DOI: 10.1101/236968Dec 20, 2017Paper

Developmental effects of maternal smoking during pregnancy on the human frontal cortex transcriptome

BioRxiv : the Preprint Server for Biology
Stephen A SemickA E Jaffe

Abstract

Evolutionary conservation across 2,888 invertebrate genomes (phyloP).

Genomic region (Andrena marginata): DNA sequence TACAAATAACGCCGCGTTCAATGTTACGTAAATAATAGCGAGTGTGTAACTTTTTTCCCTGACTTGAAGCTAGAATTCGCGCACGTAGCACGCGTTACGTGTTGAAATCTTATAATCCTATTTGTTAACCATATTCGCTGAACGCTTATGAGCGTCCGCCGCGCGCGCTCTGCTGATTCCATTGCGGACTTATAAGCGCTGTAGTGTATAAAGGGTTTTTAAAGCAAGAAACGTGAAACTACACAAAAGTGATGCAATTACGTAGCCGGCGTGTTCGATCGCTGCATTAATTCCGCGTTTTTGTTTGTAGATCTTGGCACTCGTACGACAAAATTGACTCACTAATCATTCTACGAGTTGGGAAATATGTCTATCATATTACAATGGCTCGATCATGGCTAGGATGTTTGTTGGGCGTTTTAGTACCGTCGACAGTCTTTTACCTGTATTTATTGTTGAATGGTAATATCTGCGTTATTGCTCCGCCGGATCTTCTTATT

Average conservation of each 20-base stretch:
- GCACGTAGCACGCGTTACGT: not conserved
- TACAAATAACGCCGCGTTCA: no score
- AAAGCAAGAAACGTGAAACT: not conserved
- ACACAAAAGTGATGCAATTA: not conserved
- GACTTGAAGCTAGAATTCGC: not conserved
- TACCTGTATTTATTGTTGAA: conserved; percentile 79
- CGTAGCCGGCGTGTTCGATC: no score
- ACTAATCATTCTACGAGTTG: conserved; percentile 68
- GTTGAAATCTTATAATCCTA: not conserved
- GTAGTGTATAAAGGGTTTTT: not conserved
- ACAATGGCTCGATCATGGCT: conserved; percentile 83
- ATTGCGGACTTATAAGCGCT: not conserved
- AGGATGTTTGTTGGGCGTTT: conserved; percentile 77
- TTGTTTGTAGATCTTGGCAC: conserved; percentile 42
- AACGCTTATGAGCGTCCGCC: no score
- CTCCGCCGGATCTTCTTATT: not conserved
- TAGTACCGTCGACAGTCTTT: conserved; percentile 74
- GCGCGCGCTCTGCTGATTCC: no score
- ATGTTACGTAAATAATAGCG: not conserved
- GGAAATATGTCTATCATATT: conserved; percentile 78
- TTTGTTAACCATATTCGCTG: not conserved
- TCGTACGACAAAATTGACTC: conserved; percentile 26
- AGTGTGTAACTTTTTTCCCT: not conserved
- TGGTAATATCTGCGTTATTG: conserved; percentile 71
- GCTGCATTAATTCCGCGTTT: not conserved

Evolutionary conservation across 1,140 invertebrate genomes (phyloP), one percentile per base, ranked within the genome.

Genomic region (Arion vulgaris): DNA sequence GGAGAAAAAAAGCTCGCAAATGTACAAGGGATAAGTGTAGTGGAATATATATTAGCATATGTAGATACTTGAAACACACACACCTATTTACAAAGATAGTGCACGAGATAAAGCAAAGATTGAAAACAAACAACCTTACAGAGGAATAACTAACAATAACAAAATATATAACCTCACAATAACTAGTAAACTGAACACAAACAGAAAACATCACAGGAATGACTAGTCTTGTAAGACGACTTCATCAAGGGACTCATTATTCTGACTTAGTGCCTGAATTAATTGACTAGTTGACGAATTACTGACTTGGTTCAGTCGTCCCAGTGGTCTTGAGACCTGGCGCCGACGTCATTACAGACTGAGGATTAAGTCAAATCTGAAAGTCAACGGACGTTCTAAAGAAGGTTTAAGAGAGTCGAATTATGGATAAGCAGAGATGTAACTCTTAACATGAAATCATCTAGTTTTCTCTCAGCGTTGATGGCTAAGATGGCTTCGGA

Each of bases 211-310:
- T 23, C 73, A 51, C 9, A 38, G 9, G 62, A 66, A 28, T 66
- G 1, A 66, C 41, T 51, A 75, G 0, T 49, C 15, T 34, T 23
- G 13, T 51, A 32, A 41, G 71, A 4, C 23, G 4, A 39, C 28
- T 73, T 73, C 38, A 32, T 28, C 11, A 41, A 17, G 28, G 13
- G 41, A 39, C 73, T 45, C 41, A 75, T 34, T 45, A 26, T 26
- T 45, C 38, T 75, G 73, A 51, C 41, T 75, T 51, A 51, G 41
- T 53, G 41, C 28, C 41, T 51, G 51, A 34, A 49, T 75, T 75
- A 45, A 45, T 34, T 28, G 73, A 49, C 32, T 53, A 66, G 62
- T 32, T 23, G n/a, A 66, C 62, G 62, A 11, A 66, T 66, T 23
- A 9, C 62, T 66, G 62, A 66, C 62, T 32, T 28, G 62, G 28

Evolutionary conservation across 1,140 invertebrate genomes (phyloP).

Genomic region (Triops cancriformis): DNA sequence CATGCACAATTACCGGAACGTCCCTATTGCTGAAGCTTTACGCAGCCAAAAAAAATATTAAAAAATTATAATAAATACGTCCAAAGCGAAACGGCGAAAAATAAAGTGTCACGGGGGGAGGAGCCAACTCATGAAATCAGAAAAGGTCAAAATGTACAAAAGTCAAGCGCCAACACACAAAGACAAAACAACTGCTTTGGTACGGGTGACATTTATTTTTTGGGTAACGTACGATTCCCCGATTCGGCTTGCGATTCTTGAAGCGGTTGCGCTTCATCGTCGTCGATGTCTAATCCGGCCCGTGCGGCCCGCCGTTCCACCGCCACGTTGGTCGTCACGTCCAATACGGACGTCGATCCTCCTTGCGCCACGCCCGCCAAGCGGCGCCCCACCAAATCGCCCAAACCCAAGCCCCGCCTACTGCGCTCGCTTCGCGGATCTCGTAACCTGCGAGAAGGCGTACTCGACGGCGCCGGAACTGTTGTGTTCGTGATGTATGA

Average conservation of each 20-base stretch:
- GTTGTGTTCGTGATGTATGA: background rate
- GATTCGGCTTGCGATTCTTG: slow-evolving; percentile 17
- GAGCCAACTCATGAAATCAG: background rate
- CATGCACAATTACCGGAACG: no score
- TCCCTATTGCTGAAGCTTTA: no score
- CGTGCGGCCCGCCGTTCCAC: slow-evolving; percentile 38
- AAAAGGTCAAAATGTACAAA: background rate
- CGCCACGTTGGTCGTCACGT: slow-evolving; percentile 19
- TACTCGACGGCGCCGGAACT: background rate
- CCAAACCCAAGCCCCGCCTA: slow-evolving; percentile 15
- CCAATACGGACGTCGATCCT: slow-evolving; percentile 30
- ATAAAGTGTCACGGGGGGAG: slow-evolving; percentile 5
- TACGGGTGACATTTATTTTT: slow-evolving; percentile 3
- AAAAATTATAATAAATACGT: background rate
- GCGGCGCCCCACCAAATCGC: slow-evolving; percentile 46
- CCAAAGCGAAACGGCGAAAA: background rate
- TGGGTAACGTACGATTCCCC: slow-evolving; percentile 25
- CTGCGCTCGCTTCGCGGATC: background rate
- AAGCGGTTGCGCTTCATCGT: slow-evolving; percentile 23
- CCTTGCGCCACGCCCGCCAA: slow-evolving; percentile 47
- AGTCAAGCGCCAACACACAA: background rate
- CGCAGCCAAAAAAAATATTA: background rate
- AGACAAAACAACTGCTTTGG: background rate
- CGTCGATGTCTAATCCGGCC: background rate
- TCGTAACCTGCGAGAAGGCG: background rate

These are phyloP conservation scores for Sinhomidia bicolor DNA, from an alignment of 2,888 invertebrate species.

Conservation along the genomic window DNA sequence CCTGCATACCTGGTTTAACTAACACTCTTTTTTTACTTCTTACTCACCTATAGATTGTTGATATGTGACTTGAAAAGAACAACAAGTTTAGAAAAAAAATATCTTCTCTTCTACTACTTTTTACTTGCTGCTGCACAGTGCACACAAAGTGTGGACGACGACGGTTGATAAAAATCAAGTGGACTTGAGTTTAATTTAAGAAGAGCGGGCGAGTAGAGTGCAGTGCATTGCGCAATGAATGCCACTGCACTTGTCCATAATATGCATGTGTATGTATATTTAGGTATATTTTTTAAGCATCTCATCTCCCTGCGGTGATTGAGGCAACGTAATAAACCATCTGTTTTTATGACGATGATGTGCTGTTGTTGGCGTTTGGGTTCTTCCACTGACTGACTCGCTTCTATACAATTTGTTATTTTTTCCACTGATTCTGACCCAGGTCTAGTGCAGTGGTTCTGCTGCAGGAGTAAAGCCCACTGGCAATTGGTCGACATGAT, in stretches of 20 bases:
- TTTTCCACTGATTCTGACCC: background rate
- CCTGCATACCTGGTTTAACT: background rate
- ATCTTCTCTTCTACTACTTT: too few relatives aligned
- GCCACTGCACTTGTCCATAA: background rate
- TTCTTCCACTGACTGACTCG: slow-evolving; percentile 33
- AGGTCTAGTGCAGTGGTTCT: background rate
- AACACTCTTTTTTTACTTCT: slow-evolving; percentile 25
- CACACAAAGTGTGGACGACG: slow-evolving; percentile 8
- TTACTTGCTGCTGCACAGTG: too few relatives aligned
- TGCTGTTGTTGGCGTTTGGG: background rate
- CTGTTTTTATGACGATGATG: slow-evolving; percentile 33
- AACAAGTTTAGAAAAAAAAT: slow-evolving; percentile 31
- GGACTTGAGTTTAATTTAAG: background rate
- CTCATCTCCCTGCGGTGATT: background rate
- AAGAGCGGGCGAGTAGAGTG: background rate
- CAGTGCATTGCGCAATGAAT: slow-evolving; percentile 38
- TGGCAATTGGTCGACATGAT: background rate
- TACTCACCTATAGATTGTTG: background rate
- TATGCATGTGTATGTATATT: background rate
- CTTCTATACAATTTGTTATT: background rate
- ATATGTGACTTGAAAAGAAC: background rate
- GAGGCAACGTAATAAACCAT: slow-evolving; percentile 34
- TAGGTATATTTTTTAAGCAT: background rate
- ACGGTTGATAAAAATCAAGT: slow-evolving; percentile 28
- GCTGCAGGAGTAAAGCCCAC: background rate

Cigarette smoking during pregnancy is a major public health concern. While there are well-described consequences in early child development, there is very little known about the effects of maternal smoking on human cortical biology during prenatal life. We therefore performed a genome-wide differential gene expression analysis using RNA sequencing (RNA-seq) on prenatal (N=33; 16 smoking-exposed) as well as adult (N=207; 57 active smokers) human post-mortem prefrontal cortices. Smoking exposure during the prenatal period was directly associated with differential expression of 14 genes; in contrast, during adulthood, despite a much larger sample size, only 2 genes showed significant differential expression (FDR<10%). Moreover, 1,315 genes showed significantly different exposure effects between maternal smoking during pregnancy and direct exposure in adulthood (FDR<10%) - these differences were largely driven by prenatal differences that were enriched for pathways previously implicated in addiction and synaptic function. Furthermore, prenatal and age-dependent differentially expressed genes were enriched for genes implicated in non-syndromic autism spectrum disorder (ASD) and were differentially expressed as a set between patients...Continue Reading

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